Yet in all that time, doctors never told him or his husband whether the cancer was curable — or likely to take Mead-e’s life.
“We haven’t asked about cure or how much time I have,” said Mead-e, 63, of Georgetown, Del., in a May interview. “We haven’t asked, and he hasn’t offered. I guess we have our heads in the sand.”
At a time when expensive new cancer treatments are proliferating rapidly, patients such as Mead-e have more therapy choices than ever before. Yet patients like him are largely kept in the dark because their doctors either can’t or won’t communicate clearly. Many patients compound the problem by avoiding news they don’t want to hear.
Surprisingly, huge numbers of cancer patients lack basic information, such as how long they can expect to live, whether their condition is curable or why they’re being prescribed chemotherapy or radiation, said Dr. Rab Razzak, director of outpatient palliative medicine at Johns Hopkins Medicine in Baltimore.
The result: People with advanced cancer don’t know enough about their disease to make informed decisions about treatment or how they want to spend their remaining time.
“Avoiding these issues is really irresponsible,” said Dr. Ira Byock, executive director at the Institute for Human Caring of Providence Health & Services, based in Torrance, Calif.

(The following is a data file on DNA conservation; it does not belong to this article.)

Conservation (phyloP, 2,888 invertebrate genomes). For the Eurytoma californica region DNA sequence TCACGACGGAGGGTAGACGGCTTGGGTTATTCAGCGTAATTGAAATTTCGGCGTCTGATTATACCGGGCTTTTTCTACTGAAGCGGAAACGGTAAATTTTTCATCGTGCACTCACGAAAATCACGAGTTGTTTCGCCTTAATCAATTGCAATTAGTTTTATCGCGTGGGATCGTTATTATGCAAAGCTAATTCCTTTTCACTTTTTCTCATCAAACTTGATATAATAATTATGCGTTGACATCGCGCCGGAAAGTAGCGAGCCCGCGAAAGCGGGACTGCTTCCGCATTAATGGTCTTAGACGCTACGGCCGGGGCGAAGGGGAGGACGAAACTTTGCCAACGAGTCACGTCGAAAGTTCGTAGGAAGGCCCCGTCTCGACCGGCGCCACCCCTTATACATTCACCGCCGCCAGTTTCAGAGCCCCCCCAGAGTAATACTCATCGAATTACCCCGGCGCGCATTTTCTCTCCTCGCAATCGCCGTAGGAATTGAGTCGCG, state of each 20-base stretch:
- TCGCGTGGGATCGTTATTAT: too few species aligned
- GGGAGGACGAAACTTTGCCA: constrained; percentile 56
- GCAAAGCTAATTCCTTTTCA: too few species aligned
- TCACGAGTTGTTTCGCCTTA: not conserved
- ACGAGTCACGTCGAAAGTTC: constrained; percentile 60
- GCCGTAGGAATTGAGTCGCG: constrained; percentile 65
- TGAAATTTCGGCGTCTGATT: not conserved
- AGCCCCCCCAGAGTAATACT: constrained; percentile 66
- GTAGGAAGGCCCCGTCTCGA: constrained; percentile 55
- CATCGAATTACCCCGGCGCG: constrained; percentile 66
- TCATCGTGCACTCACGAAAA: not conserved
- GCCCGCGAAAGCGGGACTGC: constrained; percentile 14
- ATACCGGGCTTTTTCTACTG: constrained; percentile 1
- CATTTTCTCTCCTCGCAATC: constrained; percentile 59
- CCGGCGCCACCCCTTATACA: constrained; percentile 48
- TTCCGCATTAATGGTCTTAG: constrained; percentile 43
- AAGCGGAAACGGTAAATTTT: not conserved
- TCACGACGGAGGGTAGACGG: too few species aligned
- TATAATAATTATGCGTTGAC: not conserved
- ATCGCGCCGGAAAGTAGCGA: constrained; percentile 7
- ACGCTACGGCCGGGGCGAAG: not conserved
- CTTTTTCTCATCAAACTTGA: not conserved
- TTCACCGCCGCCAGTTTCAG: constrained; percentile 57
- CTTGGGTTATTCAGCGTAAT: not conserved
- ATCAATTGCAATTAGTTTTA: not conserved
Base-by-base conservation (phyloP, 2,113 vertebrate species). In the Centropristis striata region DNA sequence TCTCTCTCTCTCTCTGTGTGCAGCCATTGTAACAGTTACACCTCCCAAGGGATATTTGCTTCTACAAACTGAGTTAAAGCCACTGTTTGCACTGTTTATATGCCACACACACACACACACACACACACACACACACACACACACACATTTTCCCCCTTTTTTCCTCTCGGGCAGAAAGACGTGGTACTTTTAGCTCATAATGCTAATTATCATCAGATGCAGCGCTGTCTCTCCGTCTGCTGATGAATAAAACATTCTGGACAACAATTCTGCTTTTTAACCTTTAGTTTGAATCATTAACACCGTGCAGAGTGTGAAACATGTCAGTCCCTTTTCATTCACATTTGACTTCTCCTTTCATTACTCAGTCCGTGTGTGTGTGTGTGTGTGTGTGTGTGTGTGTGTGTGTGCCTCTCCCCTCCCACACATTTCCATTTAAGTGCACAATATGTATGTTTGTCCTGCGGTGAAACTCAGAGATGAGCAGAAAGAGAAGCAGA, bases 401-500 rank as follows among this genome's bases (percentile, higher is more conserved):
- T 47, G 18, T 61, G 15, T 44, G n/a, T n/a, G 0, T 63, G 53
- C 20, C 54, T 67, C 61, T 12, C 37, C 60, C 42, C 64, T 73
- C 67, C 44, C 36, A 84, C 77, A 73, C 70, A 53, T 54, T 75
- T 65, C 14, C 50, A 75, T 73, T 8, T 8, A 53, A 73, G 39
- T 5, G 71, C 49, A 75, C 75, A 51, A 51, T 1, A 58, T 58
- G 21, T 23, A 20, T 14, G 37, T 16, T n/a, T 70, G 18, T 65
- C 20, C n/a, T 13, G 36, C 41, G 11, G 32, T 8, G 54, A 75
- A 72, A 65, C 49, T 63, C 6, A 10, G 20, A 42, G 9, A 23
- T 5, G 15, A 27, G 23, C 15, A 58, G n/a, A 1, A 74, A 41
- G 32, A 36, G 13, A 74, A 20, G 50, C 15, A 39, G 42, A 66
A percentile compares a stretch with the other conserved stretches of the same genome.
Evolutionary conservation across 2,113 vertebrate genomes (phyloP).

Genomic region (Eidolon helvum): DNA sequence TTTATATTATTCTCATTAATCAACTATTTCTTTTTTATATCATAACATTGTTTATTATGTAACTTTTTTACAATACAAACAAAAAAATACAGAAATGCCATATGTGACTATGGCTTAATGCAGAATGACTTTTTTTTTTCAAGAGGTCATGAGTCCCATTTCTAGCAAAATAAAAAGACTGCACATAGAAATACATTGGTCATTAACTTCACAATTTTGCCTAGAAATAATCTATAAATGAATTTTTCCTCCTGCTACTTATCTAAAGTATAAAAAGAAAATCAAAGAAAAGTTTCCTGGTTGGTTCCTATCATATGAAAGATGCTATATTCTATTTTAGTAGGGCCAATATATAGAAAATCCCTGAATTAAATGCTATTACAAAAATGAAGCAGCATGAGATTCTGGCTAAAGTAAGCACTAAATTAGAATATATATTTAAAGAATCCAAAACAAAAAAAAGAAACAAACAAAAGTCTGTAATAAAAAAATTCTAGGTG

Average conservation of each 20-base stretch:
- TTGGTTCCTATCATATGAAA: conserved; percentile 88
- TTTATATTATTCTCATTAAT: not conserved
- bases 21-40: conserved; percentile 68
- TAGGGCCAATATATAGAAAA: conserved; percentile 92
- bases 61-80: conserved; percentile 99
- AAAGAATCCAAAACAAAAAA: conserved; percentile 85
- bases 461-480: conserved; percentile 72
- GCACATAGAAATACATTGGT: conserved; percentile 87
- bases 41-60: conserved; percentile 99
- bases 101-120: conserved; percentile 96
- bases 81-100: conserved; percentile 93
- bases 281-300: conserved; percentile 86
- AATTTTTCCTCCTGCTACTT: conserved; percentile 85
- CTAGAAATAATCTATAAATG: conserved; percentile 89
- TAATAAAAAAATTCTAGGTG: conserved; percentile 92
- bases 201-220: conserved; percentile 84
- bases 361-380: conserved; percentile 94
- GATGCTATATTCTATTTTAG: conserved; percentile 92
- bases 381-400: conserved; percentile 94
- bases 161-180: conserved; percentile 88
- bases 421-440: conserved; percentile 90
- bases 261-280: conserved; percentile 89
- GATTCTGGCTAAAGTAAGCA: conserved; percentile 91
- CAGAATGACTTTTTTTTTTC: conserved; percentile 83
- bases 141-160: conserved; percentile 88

Even the oncologists who prescribe cancer treatment might not realize that so many of their patients are clueless about what’s going on. “I don’t think they recognize the enormity of it,” Razzak said.
Some patients approaching the end of life are in denial, assuming that they’ll live much longer than is realistic. Yet doctors often have a far more pessimistic estimate of their life expectancy, said Dr. Robert Gramling, the Holly & Bob Miller chair in palliative medicine at the University of Vermont College of Medicine.
In a study published last year in the Journal of Clinical Oncology, only 5 percent of cancer patients with less than six months to live had an accurate understanding of their illness. Thirty-eight percent couldn’t remember ever talking to their doctor about their life expectancy.